Teacher of the Issue: Mr. Mike Koenig

Mike Harrington

AP and Honors Physics teacher Mr. Mike Koenig has been teaching at Malvern for 12 years and coaching for 15.

When walking into Physics teacher and Registrar Mr. Mike Koenig’s office on the top floor of St. Rita’s, one can learn a lot about the man. He keeps only one chair in the room for himself. He decorates his walls very minimally. Nothing is in disarray, and there is a sense of order in office.

The room reflects the man himself—hyper-organized and hardworking.

“It’s not for everybody,” Koenig said of the registrar’s job. “Some people say that they wouldn’t take a million dollars a year to do the job, but if you have a brain that likes to work on puzzles, then this is a pretty natural fit.”

He has occupied the registrar position for the last five years. The new development of the J-Term has added a new task to his duties as registrar. Koenig will be assigning course selections, rooms, and rosters for the J-Term.

Although Koenig does love the challenge that the scheduling puzzle of the J-Term brings him, he does have one regret about the experience.

“I was going to run a class called the Mathematics and Psychology of Poker… I have to teach AP Physics during J-Term,” he said.

Koenig assumes the class would’ve been a top choice for many knowing Malvern’s student body, but thinks students would have been disappointed anyways to find out what the class was actually like.

“It would have been pretty popular, but I feel like the students who would’ve taken that class would’ve been a little disappointed in how academic it would’ve been,” he said. “Because it would’ve been very math-oriented. I think I would’ve bored everyone in the room.”

Koenig wanted to create this class because of his hobby of playing poker. He also enjoys coaching, spending time with his kids, construction projects, and playing the guitar.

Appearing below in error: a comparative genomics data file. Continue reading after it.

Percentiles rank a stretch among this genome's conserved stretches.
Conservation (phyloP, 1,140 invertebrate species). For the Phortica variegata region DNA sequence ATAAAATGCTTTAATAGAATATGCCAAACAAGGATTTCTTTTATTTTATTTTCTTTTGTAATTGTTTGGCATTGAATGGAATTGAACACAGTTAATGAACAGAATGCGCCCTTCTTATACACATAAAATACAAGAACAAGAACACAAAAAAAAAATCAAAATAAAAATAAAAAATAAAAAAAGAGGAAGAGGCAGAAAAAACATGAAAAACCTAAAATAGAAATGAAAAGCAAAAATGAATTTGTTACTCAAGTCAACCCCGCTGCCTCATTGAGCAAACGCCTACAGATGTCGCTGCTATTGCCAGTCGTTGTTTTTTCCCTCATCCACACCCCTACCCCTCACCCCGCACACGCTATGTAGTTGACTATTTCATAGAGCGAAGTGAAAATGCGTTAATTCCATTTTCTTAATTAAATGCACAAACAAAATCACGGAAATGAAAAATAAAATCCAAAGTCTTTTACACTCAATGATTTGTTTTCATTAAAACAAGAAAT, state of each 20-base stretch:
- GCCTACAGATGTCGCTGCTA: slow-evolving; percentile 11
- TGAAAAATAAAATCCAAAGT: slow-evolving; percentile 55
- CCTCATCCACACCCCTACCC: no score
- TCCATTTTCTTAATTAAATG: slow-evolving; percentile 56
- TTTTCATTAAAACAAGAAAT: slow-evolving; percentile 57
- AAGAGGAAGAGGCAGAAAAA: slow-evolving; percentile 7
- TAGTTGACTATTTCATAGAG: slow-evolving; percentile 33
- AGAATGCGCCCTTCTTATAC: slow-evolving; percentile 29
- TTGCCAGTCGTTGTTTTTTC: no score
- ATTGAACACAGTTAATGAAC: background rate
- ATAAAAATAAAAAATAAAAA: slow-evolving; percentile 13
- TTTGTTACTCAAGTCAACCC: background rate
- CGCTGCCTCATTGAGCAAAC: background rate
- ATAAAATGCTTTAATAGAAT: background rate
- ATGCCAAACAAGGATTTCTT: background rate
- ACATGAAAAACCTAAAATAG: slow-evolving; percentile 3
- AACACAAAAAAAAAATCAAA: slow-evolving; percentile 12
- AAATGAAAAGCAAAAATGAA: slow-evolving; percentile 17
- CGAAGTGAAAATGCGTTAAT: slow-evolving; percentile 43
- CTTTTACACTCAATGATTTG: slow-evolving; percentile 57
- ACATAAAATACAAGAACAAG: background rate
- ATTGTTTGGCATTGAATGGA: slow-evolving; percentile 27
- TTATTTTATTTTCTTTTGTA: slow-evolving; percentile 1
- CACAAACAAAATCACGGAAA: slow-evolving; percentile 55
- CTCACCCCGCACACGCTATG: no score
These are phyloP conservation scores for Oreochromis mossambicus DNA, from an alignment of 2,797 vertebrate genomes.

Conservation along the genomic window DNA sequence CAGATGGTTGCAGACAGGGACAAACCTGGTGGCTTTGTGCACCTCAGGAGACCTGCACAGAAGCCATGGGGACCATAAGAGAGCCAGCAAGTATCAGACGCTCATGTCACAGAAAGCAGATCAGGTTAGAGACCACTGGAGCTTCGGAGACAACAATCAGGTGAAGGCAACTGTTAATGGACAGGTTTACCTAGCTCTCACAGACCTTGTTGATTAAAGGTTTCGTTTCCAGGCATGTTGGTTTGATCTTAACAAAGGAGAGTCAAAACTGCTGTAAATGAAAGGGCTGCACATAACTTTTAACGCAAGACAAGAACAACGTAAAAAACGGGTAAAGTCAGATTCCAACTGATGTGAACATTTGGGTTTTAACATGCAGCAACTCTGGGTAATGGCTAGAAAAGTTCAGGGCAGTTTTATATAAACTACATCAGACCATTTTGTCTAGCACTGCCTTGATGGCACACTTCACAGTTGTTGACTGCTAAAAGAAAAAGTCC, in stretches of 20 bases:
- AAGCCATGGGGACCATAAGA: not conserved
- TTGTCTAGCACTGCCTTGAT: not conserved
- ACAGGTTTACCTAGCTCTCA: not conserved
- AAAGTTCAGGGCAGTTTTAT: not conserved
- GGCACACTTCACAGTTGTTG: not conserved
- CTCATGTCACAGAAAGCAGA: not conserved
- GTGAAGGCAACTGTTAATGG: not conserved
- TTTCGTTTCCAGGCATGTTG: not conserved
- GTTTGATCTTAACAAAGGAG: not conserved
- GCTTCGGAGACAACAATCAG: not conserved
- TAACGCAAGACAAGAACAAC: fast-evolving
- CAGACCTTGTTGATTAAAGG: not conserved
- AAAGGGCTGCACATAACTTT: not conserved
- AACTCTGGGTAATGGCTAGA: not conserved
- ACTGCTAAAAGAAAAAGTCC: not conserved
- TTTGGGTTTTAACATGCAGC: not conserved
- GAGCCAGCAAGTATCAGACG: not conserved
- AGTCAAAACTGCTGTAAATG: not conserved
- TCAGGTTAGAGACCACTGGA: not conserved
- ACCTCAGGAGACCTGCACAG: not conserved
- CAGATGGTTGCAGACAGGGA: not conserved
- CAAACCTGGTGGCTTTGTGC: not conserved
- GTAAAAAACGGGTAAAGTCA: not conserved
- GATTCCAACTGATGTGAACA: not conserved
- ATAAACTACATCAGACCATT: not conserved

Koenig started coaching in 2002. He started teaching in the winter of 2005 as a long-term substitute, taking the place of the former physics teacher Captain Bob Boyce USN (Ret.) who was recovering from injuries suffered during an automobile accident.

“One of my assistant coaches Mr. Tom Stewart, from the science department, knew that I was looking for a job because I was finishing up my grad school work at the time,” Koenig said. “He asked me if I’d be interested in teaching physics, and I had never really thought about it before because I don’t have an education degree. But I decided to give it a shot. I liked it so much that they offered me a full time job after that.”

Koenig earned an undergraduate degree in mechanical engineering from Notre Dame and a graduate degree in biomechanics from Delaware. Even though he had no previous teaching experience, or a degree in education, he doesn’t think this hindered him from obtaining his current job.

“You can get into teaching by getting an education degree, but one of the things an education degree doesn’t necessarily give you in that setting is practice. You don’t really know what type of teacher you’re gonna be until you actually get in front of a group of people,” he said.

According to Koenig, coaching also helped him become the instructor he is today. He feels it forced him to improve his public speaking skills and group communication.  

“I do feel like coaching helped me be a better teacher because I was able to spend three years perfecting talking to groups of people before I ever set a foot in the classroom,” Koenig said. “It felt very natural and easy to start as a teacher and interact with students.”

Even though this isn’t where he pictured himself ending up, Koenig is happy in his current position.

“I love my job… I really like the people here. I really like the atmosphere. Then there’s other things that you can’t really put your finger on as to why you like it. It’s just a good gut feeling. I got that from the second I drove on campus,” he said.